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Vic Juris 1953 – 2019

Today I would like to remember the American guitarist Vic Juris who passed away on December 31, 2019 because of complications from metastatic liver cancer. He was diagnosed with liver cancer around six months ago after noticing an exhaustion that plagued him during and after gigs.

Vic was perhaps best known for being a member of the David Liebman group. He worked as a studio musician, educator (he wrote some interesting books on polychords and intervallic structures) and he released several albums as a leader.

Vic was not so well known to the public like John Scofield or Pat Metheny but people who knew him had they highest respect about his musicality, his phrasing and his technique.

I was lucky to met Vic in 2018 where he was the guitar teacher at the Langnau Jazz Workshop which I attended. And yes, I took the chance to play one song with him once in a guitar class. I had some records from him and I was quite excited to met him in person and to be able to attend his class.

The lessons were very entertaining because Vic not only explained his approach to certain improvisation techniques, he also told us a lot of funny stories from his huge musical experience and he deeply impressed us with his playing. He was very generous to all of sharing as much as possible, and his wife Kate had to go every now and then to the copying machine for the additional material he wanted to distribute.

Drummer Adam Nussbaum and bassist Jay Anderson were in Langnau as workshop teachers and Vic Juris released his last two albums with this two great musicians. Vic’s playing his full of creative ideas but you can hear that he plays in “his” style, he has some signature licks and elements from where you can identify him.

The songs on the albums are a combination of own material and Jazz standards so you can also get an idea how he interprets jazz classics.

2018-Album “Eye Contact”:

2019-Album “Two Guitars”:

Dave Stryker: Eight Track Christmas

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This years’ Christmas album comes from Dave Stryker and his Eight Track band featuring:

  • Dave Stryker – guitar
  • Stefon Harris - vibraphone
  • Jared Gold – organ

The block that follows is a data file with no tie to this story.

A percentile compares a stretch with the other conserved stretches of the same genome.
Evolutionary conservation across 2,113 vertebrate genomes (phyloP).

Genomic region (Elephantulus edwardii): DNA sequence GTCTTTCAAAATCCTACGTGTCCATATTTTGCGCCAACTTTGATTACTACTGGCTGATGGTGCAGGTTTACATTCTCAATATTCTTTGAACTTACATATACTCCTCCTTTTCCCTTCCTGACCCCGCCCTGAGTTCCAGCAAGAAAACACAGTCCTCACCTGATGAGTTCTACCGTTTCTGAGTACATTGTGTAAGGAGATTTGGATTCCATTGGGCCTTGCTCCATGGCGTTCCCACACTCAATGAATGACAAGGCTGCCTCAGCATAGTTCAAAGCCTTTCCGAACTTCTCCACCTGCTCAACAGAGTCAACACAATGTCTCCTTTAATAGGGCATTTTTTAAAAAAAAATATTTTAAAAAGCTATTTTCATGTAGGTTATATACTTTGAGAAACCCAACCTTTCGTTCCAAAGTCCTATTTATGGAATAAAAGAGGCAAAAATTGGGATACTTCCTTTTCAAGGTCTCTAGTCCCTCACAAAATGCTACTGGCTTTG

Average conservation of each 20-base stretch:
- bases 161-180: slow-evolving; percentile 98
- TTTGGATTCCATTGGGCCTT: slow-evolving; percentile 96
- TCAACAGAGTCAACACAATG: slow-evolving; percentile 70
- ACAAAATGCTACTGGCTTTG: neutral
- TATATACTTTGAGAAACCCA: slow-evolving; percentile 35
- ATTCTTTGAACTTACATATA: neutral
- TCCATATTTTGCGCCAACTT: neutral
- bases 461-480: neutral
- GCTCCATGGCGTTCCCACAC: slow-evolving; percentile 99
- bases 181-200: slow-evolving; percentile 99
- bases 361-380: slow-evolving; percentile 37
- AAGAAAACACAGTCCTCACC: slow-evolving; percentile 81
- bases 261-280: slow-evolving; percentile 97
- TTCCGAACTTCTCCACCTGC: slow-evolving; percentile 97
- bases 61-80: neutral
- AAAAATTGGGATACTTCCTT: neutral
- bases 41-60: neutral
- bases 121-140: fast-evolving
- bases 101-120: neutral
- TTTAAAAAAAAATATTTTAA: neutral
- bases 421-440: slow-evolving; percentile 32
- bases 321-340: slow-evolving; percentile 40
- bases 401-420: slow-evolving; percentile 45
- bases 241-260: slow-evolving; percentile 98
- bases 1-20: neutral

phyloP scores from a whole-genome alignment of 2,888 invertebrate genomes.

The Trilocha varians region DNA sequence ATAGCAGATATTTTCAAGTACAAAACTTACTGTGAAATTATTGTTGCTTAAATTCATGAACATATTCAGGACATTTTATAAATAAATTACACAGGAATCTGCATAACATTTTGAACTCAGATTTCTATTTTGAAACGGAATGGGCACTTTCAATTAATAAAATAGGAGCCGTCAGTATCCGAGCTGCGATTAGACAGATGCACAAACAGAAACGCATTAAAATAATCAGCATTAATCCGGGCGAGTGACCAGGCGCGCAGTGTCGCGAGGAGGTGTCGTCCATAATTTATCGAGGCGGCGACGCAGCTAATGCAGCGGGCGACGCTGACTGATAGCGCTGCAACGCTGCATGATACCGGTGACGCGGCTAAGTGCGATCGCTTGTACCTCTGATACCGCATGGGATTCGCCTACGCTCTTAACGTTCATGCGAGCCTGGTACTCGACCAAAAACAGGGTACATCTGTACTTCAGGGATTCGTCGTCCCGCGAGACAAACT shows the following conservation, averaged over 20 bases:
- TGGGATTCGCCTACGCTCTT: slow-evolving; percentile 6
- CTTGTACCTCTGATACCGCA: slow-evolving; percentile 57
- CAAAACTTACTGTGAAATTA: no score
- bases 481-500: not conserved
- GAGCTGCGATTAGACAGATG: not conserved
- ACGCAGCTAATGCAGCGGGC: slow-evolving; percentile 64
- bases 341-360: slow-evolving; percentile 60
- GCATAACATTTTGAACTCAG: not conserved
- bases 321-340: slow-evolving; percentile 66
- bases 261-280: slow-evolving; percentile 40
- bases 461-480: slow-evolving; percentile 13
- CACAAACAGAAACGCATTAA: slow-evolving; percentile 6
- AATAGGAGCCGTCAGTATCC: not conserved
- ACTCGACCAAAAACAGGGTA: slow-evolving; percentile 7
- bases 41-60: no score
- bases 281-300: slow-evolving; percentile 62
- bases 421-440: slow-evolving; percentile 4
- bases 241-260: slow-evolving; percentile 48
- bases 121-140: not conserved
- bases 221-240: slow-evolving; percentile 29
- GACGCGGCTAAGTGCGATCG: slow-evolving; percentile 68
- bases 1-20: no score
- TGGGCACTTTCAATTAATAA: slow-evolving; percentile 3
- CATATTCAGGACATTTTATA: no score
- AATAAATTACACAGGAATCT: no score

• McClenty Hunter – drums

The name of the band and the music they like to play comes from the time when an 8-Track player was a popular device. The group has released three very successful albums with songs from the 60′s and 70′s and tie in on the tradition of producing an album for the holiday season.

This album is not the classical Christmas CD with a lot of emotions, instead it is the cool buddy for the hectic season. An excellent organ trio plus an incredible vibraphone player guarantee the perfect groove.

The album starts with “This Christmas” from Donny Hathaway, quite cool and relaxed with a little bit of jingle bells and a bluesy Dave Stryker, perfectly played. The sound of this band is really exceptional and the vibraphone adds the unique note to the organ trio.

The traditional “What Child Is This?” comes next. This tune is arranged with a pushing 6/8 meter. Laurels are here for McClenty Hunter on drums who gives this song the special touch.

“God Rest Ye Merry Gentlemen”, another traditional is the next song, arranged with a heavy groove and one more time the hint to listen to the drummer precisely.

The album continues with John Lennon’s “Happy Xmas (War Is Over)” one of my favorite Christmas tunes. The end of the melody is played in unison by guitar (in octaves) and vibraphone which sounds really warm and soft but very jazzy.

“Soulful Frosty” is another highlight of the album, it is a melange of the two songs “Soulful Strut” and “Frosty The Snowman” very soulful indeed and very happy with the Frosty part where the compulsory jingle bells are added.

The Charlie Brown song “Christmas Time Is Here” by Vince Guaraldi, a beautiful ballad comes next. Guitar and vibraphone trade the melody, very soft and easy which gives this nice melody the space it needs to unfold in full. Very tasty background by drums and organ.

An up-tempo “Sleigh Ride” shows the band in jam-style with solos from all musicians.

“Blue Christmas” is the next song and it comes as an old-fashioned 12/8 groove with bluesy solos. My highlight of this song is the organ solo which ends in full gear pulling out all stops plus the Leslie speaker. Killer sound.

“We Three Kings” is another highlight of this album. This song sounds like a modal jazz tune with a breathtaking guitar solo.

The album ends with “O Tannenbaum” (with Steve Nelson on vibraphone).  This song was released before and shows a hard swinging band enjoying to play and to improvise over this famous traditional.

‘Eight Track Christmas’ is my choice for this holiday season, it is quite different from what you hear and what is recorded for this occasion, but since it is so cool relaxed and swinging Jazz music it shows much better the “true” spirit of Christmas then any other new album I have heard this year.

Enjoy, relax and have an eggnog on Dave and his fabulous Eight Track band.

More information about Dave Stryker, his projects and tour dates are found on his website:
https://www.davestryker.com

And finally a playlist of this album on Spotify: